The Search For 11 To Go Both Ways
In the mid-1970s, Alabama Trainer Sang Lyda and I were watching a Bama pre-season practice when he asked me to pick 11 guys who could make up a one platoon football team. Since then I have done that every year.
There are a number of players who have played both offense and defense, at least in high school. That was brought home late last week when Trey DePriest, the 6-2, 230-pound linebacker from Springfield, Ohio, announced for Alabama. His coach pointed out that DePriest plays about 85 per cent of the game because in addition to being a linebacker, he has been a running back, and even a kickoff man.
In making our one-platoon team, the first name we wrote down was Mark Ingram. If you have the Heisman Trophy winner available, he is going to be on the team.
One method of choosing this team would be simply to get the best 11 players regardless of position, but the rules of football require a certain number of offensive linemen, which must be taken into account.
Obviously, what must be accomplished is finding players who can play both an offensive position and a defensive position. As is often the case in real football, the alignment may have to be adjusted to fit the personnel.
For our one platoon team we elected to have an offense with two running backs and two wide receivers with a tight end. Our defense is a 4-3.
Although quarterback is the most important position on the field, nothing happens until there has been a good exchange from the center to the quarterback (whether he is under center or in spread formation), and the second person we chose for the team is center William Vlachos. To be honest, we considered going with Brian Motley, who enters fall practice reported as the number two center. Motley also has played on the defensive line for Bama.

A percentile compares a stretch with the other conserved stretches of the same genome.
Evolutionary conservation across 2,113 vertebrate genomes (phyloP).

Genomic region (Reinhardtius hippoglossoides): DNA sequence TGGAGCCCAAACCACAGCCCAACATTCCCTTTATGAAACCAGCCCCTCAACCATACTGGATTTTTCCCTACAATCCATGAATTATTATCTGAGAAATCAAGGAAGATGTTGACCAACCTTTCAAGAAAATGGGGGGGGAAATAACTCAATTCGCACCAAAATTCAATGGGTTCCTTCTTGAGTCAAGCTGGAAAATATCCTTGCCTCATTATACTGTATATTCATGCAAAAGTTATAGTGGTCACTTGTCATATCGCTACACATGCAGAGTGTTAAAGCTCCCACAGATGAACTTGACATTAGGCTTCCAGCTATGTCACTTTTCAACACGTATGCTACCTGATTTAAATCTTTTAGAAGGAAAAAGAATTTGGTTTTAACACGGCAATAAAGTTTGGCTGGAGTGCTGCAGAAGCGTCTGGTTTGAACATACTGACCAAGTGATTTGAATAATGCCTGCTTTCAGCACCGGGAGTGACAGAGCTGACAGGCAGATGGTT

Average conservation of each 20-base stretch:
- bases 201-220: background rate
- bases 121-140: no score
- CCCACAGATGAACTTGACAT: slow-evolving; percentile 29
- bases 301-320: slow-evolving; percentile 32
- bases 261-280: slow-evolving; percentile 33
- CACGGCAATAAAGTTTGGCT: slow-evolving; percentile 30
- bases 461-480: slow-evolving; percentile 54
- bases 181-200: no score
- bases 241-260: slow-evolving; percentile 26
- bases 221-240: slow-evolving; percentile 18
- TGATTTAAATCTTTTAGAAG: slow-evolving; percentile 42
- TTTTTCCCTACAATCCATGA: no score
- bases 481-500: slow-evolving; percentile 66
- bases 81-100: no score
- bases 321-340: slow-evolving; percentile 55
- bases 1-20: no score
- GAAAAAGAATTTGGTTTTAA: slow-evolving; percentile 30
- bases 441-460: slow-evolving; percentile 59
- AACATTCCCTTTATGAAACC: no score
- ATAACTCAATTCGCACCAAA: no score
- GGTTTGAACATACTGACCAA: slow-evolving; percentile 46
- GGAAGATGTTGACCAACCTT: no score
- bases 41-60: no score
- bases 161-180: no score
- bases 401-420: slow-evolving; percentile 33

As for the quarterback, as much as we would like to have Greg McElroy, the Most Valuable Player of the Southeastern Conference Championship Game, we couldn't think of a defensive position for McElroy. We went with B.J. Scott, a high school quarterback star who is also an outstanding defensive back.
Other players we knew we wanted to find a place for included Marcell Dareus, Dont'a Hightower, and Mark Barron from defense and Julio Jones from the offense. We also wanted an experienced left tackle and took James Carpenter.
Here's how we worked out our team:
Wide Receiver/Linebacker Julio Jones
Wide Receiver/Safety Mark Barron
Left Tackle/Defensive Tackle James Carpenter
Right Tackle/Defensive End Marcell Dareus
Left Guard/LInebacker Courtney Upshaw
Right Guard/Defensive End Barrett Jones
Center/Defensive Tackle William Vlachos
Tight End/Linebacker Dont'a Hightower
Quarterback/Cornerback B.J. Scott
Running Back/Strong Safety Mark Ingram
Running Back/Linebacker Trent Richardson
We don't concern ourselves with kicking specialists on this one-platoon team.
There were many, many players strongly considered for the one-platoon team in addition to Motley and McElroy.
Preston Dial gives the impression of one who could be a fierce player on defense, as he is on offense. Undra Billingsley and Michael Williams were good candidates.
It was hard to omit the team's strongest player, nose tackle Josh Chapman.
Alfred McCullough is a solid offensive tackle who was winner of the Dixie Howell Award as a defensive end in the spring game a few years ago.
Brandon Moore and Kerry Murphy have both stayed on the defensive line, but both were considered offensive line prospects at one time.
A couple of years ago we selected Earl Alexander as the quarterback on our one-platoon team since he had been a high school quarterback.
In the spring, Bama worked both Brandon Gibson and Kendall Kelly at safety, along with their wide receiver positions. Chris Jordan is a linebacker who was formerly a running back.
Nick Saban is the coach of our team.
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